3M – 2015

A recruiter called me. She told me that she had found my profile on LinkedIn, and had an opportunity that she thought I was uniquely qualified for.

She was recruiting for a company that needed experienced C programmers. I said,

“Did you say C?”


“While it is still the language I am most familiar with, I haven’t programmed in C in earnest in at least 15 years…”

“Well, it is hard to find people who have this experience.”

“Whatever is the software if it is written in C?”

“It’s a system that has both server components in Java, and embedded Linux parts in C.”

Huh. She then told me that it was 3M, which, at the time, was the closest tech employer to my house. Which was cool.

3M left. Then the holding company declared bankruptcy, and the county was going to have a foreclosure auction. That was halted by a judge. And then somebody painted half of the buildings. It’s an empty, creepy place now.

So I said, “OK, but I’m not cheap.”. She then had me connect to a Google doc and answer some screening questions. Some of them were very basic (“On a Linux command line what is a command you could use to copy a file?”), some of them were technical C questions (“C programming question: How would you set (set to 1)  bit 7 in an 8 bit byte?”), which I could do, and then others were networking questions (“In TCP/IP what are the names of the 4 layers?”), for which I had nothing.

Seemed to be good enough, though, so we scheduled an interview.

Turns out the group developed a system that 3M sold around the world to do electronic toll collection on roads.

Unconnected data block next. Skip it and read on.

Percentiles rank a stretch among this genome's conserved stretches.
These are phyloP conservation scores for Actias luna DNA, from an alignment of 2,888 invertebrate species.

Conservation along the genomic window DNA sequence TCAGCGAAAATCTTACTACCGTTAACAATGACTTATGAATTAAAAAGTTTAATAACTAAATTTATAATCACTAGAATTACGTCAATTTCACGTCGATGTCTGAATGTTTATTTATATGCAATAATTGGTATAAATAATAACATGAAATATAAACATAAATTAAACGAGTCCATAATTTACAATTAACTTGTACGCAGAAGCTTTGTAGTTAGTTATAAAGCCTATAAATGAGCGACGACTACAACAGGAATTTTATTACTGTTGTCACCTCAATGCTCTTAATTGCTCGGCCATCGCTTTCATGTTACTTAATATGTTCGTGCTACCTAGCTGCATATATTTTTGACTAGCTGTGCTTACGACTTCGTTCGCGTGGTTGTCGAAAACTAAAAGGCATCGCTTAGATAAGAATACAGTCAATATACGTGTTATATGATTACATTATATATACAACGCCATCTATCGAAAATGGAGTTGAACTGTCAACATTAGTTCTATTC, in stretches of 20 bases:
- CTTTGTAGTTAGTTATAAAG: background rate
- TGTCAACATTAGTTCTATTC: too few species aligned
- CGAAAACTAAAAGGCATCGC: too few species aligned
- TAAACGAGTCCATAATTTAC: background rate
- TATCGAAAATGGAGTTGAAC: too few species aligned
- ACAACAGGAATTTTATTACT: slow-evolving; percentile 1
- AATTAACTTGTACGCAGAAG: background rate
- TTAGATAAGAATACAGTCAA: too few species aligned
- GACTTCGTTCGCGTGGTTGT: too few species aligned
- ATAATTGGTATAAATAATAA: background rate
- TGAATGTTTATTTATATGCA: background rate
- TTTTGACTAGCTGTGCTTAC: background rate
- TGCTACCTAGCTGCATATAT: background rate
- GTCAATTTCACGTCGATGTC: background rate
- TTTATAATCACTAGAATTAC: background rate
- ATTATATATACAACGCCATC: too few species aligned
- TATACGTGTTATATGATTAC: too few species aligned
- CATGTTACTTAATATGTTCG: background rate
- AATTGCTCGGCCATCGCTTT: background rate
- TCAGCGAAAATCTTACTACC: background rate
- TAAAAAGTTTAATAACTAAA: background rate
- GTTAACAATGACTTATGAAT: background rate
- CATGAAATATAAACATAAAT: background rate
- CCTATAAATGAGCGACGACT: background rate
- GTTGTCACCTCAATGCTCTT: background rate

It’s actually a pretty cool system

I had four technical sessions, 3 about C programming, and one about shell scripting. I had a really good time; the engineers that I talked to were happy to talk to somebody who knew C. Some highlights:

  • They asked me to do some kind of low-level bit manipulation combined with math operations. I asked them, “Can I assume that this is a 2’s complement machine? Because I am really rusty with 1’s complement.”
  • They asked me to write a shell script to traverse a directory hierarchy and do something with matching files (let’s say files that end with .o) I wrote:
find . -name \*.o -exec my_operation '{}' \;


which means, “Starting in the current directory, find every file ending in .o. For all matches, execute the my_operation command using the resulting file name. And that’s the end of this command.”
They said, “OK, Mr. Smartypants, do it without the find command, which uses way too much memory for our devices.” I told them I did not know bash/sh/zsh that well; I usually used python or ruby when I needed to do something that complex. I guessed at some kind of syntax, but I know it wasn’t right. We had a good laugh over that.

They then showed me their lab, where they had cameras, and toy cars, and all kinds of cool toys. Their recruiter drove me around campus, where they had an electronic tollbooth setup for testing purposes.

A good, fun day.

A couple of days later, the recruiter called and said that they wanted to hire me. When she had talked to me before, she had asked what I was currently making. I told her about my salary.

Now, she was offering more than that, but there were a few problems.

  1. 3M rarely hired permanent employees when they started at 3M. They would be contract, W2 employees of another company, with the hope of being converted to permanent after a year. This usually meant:
    1. Hourly work
    2. No holidays or PTO paid
    3. Inferior (or no) medical insurance for several months
    4. Delayed participation in a 401(k) plan.
  2. They had not asked me about secondary compensation, and Mozilla’s bonus program was pretty generous. So their offer was short of what I was used to making from a total compensation standpoint. It was a mistake not to tell her upfront, but I just forgot.

They actually went pretty far to try to get me. They raised the salary as high as they said they could. They offered full medical, full 401(k), and 3 weeks paid PTO. It was flattering.

However, I could not afford the pay cut. When I told the recruiter that, she got very angry. She said things like, “You really screwed me!” and “You’ll never work in this town again!”

I would have had fun working there, at least until 3M closed the place a couple of years later. But that recruiter was not somebody I want to deal with again.